With hours to go in the 60-day session, state lawmakers reached a deal on a new, independent ethics commission New Mexicans overwhelmingly demanded in November’s election.
The House voted 66-0 Friday night to approve the latest version of ethics legislation that has undergone multiple metamorphoses in the last several days. The Senate accepted the changes soon after, sending the bill to Gov. Michelle Lujan Grisham’s desk for her signature.
Sen. Daniel Ivey-Soto, D-Albuquerque, who helped shape the bill approved by the House, said late Friday
“tonight was step one,” of the state’s first independent ethics commission that would have oversight of state public officials. He predicted that the Legislature would return in coming years to add local government officials to those the ethics commission would oversee.
Advocates who have been pushing for an independent ethics commission for years were already celebrating late Friday night.
“We are absolutely thrilled that this is something that voters asked for in November and both chambers worked very hard to come up with an ethics commission that they asked for,” said Heather Ferguson of Common Cause of New Mexico.
Lawmakers passed the ethics commission legislation this session after seventy five percent of voters approved adding an independent ethics commission with subpoena power to the state constitution.
The bill envisions an ethics commission that would oversee state public officials, including state lawmakers, state employees and constitutionally elected officials like the governor. The seven-member commission could fine public officials if they are found to have violated civil provisions of several state laws.
The commission would be able to investigate officials and could further that fact finding by asking a designated judge to grant subpoenas for documents and other materials.
People who file complaints would have to in the presence of a notary public attesting to the truth of their allegations under penalty of perjury.
The commission’s general counsel would then determine whether those complaints warranted further investigation and, if so, would do the investigating himself or herself. Hearing officers would then adjudicate cases in which evidence suggested there was an ethical violation, using the legal standard of preponderance of evidence to make that determination. A public official who disputed a hearing judge’s finding could appeal the ruling to the seven-member ethics commission.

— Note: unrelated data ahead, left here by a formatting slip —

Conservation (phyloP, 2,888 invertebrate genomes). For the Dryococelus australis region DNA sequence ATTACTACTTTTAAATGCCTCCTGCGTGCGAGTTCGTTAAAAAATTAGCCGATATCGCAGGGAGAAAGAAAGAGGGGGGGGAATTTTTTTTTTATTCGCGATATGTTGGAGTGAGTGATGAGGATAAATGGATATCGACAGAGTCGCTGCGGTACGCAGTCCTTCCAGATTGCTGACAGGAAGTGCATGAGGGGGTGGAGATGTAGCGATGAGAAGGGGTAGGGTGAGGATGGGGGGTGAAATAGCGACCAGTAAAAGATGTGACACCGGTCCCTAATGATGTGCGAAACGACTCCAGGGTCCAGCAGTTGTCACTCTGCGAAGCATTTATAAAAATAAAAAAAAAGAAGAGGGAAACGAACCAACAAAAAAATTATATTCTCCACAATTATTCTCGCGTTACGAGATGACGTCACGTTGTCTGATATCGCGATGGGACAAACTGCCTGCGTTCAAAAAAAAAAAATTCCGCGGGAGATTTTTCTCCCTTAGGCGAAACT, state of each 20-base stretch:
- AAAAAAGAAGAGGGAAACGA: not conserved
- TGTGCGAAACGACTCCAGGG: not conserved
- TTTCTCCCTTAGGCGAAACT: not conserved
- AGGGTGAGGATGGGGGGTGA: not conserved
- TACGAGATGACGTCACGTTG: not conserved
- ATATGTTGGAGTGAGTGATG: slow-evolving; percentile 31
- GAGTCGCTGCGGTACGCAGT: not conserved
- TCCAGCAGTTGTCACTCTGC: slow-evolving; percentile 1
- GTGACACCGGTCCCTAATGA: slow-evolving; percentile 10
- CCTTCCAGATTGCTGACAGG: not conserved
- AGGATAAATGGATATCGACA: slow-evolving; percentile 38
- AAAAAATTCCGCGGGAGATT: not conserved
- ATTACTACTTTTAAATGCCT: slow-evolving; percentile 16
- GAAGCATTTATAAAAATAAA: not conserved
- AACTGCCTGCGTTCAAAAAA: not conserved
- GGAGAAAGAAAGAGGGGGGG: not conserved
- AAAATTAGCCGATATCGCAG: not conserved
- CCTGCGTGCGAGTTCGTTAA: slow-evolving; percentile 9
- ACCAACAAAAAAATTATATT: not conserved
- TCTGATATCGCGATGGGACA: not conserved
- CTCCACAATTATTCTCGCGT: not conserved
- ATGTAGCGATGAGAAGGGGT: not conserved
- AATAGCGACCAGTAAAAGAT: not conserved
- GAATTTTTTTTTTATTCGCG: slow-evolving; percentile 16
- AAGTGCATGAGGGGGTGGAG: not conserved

When the ethics commission can make a complaint public has been a major sticking point throughout negotiations. And a compromise was struck in the bill the House passed. Complaints would be made public 30 days after probable cause was found to proceed with an investigation, less than the 45 days contemplated by the Senate but more than the five days suggested by others.
An amendment added during Friday’s House debate had nothing to do with the ethics commission itself. It would add statewide public officials such as the attorney general, secretary of state, public land commissioner and state auditor, or candidates for those offices, to those prohibited from soliciting campaign contributions from Jan. 1 through the end of each year’s legislative session. State lawmakers are already prohibited.
The ethics commission would be funded by $500,000 in the state budget for the fiscal year that begins July 1. But Ivey Soto said the Legislature could add to that amount during next year’s legislative session once the commission is up and running.
Rep. Daymon Ely, D-Corrales, shepherded SB 668 through a mostly genial House floor debate Friday evening, handling questions both basic and arcane.
At one point, Rep. Candy Ezell, R-Roswell, asked if the ethics commission would have prevented what happened to a former Democratic Rep. Carl Trujillo, who lost re-election after a female lobbyist accused him of sexual harassment last year before the June primary election.
A legislative subcommittee dismissed those allegations after the woman refused to testify out of concern that she would be asked to name other women she had spoken with about incidents of sexual harassment and that she might be required to turn over records from mental health providers.
The short answer is no, Ely replied.
The sexual harassment policy that led to Trujillo’s inquiry is a legislative policy. The ethics commission would not investigate potential violations of legislative policies unless the Legislature worked out an agreement for the ethics commission to investigate such complaints. Even then the ethics commission could not fine legislators if legislative policy violations are found. The ethics commission would be required to turn over its findings to the Legislature, which would determine the legislator’s punishment.